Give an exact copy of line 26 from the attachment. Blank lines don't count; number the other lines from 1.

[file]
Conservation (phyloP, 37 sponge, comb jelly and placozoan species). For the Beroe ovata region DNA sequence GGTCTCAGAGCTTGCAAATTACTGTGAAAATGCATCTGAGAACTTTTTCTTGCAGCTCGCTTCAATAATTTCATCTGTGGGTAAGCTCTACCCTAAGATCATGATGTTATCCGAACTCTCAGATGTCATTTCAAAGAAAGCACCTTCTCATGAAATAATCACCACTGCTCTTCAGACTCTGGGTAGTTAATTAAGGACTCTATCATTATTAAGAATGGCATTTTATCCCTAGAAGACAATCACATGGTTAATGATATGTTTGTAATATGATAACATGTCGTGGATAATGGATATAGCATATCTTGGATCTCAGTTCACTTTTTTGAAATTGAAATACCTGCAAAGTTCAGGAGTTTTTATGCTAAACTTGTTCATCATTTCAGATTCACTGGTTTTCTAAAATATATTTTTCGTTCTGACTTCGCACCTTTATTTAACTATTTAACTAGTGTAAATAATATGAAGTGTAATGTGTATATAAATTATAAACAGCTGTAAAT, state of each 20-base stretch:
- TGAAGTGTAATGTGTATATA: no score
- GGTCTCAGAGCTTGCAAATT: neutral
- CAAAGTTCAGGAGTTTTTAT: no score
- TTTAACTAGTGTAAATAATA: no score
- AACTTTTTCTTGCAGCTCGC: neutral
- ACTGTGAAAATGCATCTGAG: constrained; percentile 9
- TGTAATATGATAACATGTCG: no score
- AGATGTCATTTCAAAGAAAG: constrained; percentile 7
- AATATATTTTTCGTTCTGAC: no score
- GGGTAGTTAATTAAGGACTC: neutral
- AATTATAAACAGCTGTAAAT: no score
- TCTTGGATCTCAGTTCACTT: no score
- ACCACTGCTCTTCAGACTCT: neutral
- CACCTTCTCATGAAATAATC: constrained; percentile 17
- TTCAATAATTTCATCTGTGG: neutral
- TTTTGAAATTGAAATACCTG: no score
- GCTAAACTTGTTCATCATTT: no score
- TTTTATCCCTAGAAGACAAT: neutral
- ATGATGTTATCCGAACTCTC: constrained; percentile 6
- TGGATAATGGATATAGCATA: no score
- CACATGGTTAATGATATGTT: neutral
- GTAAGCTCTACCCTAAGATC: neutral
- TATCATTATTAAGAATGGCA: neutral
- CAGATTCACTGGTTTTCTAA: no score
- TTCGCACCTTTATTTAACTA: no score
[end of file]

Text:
- TTCGCACCTTTATTTAACTA: no score